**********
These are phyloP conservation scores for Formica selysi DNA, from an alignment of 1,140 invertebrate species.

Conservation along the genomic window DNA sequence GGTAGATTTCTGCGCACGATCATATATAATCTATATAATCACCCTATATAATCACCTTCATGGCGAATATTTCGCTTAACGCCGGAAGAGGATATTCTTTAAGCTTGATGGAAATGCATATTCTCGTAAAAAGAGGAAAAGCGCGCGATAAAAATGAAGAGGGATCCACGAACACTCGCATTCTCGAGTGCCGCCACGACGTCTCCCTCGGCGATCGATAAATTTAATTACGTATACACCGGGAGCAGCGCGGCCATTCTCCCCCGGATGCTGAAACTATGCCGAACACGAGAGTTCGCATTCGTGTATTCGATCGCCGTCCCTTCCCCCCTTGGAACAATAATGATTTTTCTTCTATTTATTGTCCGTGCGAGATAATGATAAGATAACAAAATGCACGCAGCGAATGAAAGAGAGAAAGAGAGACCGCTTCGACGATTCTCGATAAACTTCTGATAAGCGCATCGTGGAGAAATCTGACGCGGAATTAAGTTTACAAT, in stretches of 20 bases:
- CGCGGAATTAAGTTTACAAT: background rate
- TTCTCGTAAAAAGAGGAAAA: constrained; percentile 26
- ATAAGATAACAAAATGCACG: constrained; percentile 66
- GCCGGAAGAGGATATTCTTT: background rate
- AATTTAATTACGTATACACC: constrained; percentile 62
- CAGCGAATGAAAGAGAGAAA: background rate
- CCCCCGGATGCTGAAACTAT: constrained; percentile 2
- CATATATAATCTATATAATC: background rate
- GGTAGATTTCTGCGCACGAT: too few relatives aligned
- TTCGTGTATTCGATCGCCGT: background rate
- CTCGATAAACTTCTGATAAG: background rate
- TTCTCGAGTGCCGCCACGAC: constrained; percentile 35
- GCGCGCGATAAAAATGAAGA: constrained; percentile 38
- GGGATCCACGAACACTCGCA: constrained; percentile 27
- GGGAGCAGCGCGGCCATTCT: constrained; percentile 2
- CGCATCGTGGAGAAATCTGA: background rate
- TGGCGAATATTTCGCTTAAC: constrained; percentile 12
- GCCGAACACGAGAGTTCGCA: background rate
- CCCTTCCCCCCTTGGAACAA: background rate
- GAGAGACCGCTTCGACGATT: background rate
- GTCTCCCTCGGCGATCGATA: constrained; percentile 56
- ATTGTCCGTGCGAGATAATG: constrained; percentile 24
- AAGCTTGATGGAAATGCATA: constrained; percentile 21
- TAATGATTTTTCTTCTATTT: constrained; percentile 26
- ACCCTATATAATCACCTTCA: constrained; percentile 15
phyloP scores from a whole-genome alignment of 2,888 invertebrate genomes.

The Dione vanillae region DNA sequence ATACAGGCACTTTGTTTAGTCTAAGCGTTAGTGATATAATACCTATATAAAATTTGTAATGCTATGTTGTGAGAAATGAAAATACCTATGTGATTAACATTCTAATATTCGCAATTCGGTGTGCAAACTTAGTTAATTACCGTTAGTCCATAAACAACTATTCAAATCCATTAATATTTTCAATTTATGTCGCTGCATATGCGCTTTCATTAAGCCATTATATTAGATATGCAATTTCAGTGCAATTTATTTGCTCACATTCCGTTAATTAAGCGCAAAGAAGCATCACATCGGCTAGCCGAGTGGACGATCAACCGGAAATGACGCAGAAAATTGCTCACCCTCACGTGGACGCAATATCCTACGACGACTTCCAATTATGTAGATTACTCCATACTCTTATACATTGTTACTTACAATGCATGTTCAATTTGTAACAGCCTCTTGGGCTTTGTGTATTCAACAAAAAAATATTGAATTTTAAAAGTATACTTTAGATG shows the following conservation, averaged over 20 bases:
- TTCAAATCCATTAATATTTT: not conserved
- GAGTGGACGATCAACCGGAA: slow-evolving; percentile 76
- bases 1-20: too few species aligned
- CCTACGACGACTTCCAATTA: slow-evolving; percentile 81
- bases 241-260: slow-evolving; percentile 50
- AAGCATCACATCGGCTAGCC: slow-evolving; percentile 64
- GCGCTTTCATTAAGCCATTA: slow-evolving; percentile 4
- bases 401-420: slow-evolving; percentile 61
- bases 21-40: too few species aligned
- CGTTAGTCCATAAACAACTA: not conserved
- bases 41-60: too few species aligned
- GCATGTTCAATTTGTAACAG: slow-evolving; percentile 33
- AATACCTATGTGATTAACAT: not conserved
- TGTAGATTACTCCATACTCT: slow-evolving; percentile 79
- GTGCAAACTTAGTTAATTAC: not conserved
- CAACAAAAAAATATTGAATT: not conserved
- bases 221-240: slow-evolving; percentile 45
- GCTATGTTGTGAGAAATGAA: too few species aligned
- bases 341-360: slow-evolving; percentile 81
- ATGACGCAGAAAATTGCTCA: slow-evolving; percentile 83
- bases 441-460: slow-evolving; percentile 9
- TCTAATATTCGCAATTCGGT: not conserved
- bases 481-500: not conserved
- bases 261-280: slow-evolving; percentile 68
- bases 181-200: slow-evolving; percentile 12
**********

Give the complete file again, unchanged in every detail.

These are phyloP conservation scores for Formica selysi DNA, from an alignment of 1,140 invertebrate species.

Conservation along the genomic window DNA sequence GGTAGATTTCTGCGCACGATCATATATAATCTATATAATCACCCTATATAATCACCTTCATGGCGAATATTTCGCTTAACGCCGGAAGAGGATATTCTTTAAGCTTGATGGAAATGCATATTCTCGTAAAAAGAGGAAAAGCGCGCGATAAAAATGAAGAGGGATCCACGAACACTCGCATTCTCGAGTGCCGCCACGACGTCTCCCTCGGCGATCGATAAATTTAATTACGTATACACCGGGAGCAGCGCGGCCATTCTCCCCCGGATGCTGAAACTATGCCGAACACGAGAGTTCGCATTCGTGTATTCGATCGCCGTCCCTTCCCCCCTTGGAACAATAATGATTTTTCTTCTATTTATTGTCCGTGCGAGATAATGATAAGATAACAAAATGCACGCAGCGAATGAAAGAGAGAAAGAGAGACCGCTTCGACGATTCTCGATAAACTTCTGATAAGCGCATCGTGGAGAAATCTGACGCGGAATTAAGTTTACAAT, in stretches of 20 bases:
- CGCGGAATTAAGTTTACAAT: background rate
- TTCTCGTAAAAAGAGGAAAA: constrained; percentile 26
- ATAAGATAACAAAATGCACG: constrained; percentile 66
- GCCGGAAGAGGATATTCTTT: background rate
- AATTTAATTACGTATACACC: constrained; percentile 62
- CAGCGAATGAAAGAGAGAAA: background rate
- CCCCCGGATGCTGAAACTAT: constrained; percentile 2
- CATATATAATCTATATAATC: background rate
- GGTAGATTTCTGCGCACGAT: too few relatives aligned
- TTCGTGTATTCGATCGCCGT: background rate
- CTCGATAAACTTCTGATAAG: background rate
- TTCTCGAGTGCCGCCACGAC: constrained; percentile 35
- GCGCGCGATAAAAATGAAGA: constrained; percentile 38
- GGGATCCACGAACACTCGCA: constrained; percentile 27
- GGGAGCAGCGCGGCCATTCT: constrained; percentile 2
- CGCATCGTGGAGAAATCTGA: background rate
- TGGCGAATATTTCGCTTAAC: constrained; percentile 12
- GCCGAACACGAGAGTTCGCA: background rate
- CCCTTCCCCCCTTGGAACAA: background rate
- GAGAGACCGCTTCGACGATT: background rate
- GTCTCCCTCGGCGATCGATA: constrained; percentile 56
- ATTGTCCGTGCGAGATAATG: constrained; percentile 24
- AAGCTTGATGGAAATGCATA: constrained; percentile 21
- TAATGATTTTTCTTCTATTT: constrained; percentile 26
- ACCCTATATAATCACCTTCA: constrained; percentile 15
phyloP scores from a whole-genome alignment of 2,888 invertebrate genomes.

The Dione vanillae region DNA sequence ATACAGGCACTTTGTTTAGTCTAAGCGTTAGTGATATAATACCTATATAAAATTTGTAATGCTATGTTGTGAGAAATGAAAATACCTATGTGATTAACATTCTAATATTCGCAATTCGGTGTGCAAACTTAGTTAATTACCGTTAGTCCATAAACAACTATTCAAATCCATTAATATTTTCAATTTATGTCGCTGCATATGCGCTTTCATTAAGCCATTATATTAGATATGCAATTTCAGTGCAATTTATTTGCTCACATTCCGTTAATTAAGCGCAAAGAAGCATCACATCGGCTAGCCGAGTGGACGATCAACCGGAAATGACGCAGAAAATTGCTCACCCTCACGTGGACGCAATATCCTACGACGACTTCCAATTATGTAGATTACTCCATACTCTTATACATTGTTACTTACAATGCATGTTCAATTTGTAACAGCCTCTTGGGCTTTGTGTATTCAACAAAAAAATATTGAATTTTAAAAGTATACTTTAGATG shows the following conservation, averaged over 20 bases:
- TTCAAATCCATTAATATTTT: not conserved
- GAGTGGACGATCAACCGGAA: slow-evolving; percentile 76
- bases 1-20: too few species aligned
- CCTACGACGACTTCCAATTA: slow-evolving; percentile 81
- bases 241-260: slow-evolving; percentile 50
- AAGCATCACATCGGCTAGCC: slow-evolving; percentile 64
- GCGCTTTCATTAAGCCATTA: slow-evolving; percentile 4
- bases 401-420: slow-evolving; percentile 61
- bases 21-40: too few species aligned
- CGTTAGTCCATAAACAACTA: not conserved
- bases 41-60: too few species aligned
- GCATGTTCAATTTGTAACAG: slow-evolving; percentile 33
- AATACCTATGTGATTAACAT: not conserved
- TGTAGATTACTCCATACTCT: slow-evolving; percentile 79
- GTGCAAACTTAGTTAATTAC: not conserved
- CAACAAAAAAATATTGAATT: not conserved
- bases 221-240: slow-evolving; percentile 45
- GCTATGTTGTGAGAAATGAA: too few species aligned
- bases 341-360: slow-evolving; percentile 81
- ATGACGCAGAAAATTGCTCA: slow-evolving; percentile 83
- bases 441-460: slow-evolving; percentile 9
- TCTAATATTCGCAATTCGGT: not conserved
- bases 481-500: not conserved
- bases 261-280: slow-evolving; percentile 68
- bases 181-200: slow-evolving; percentile 12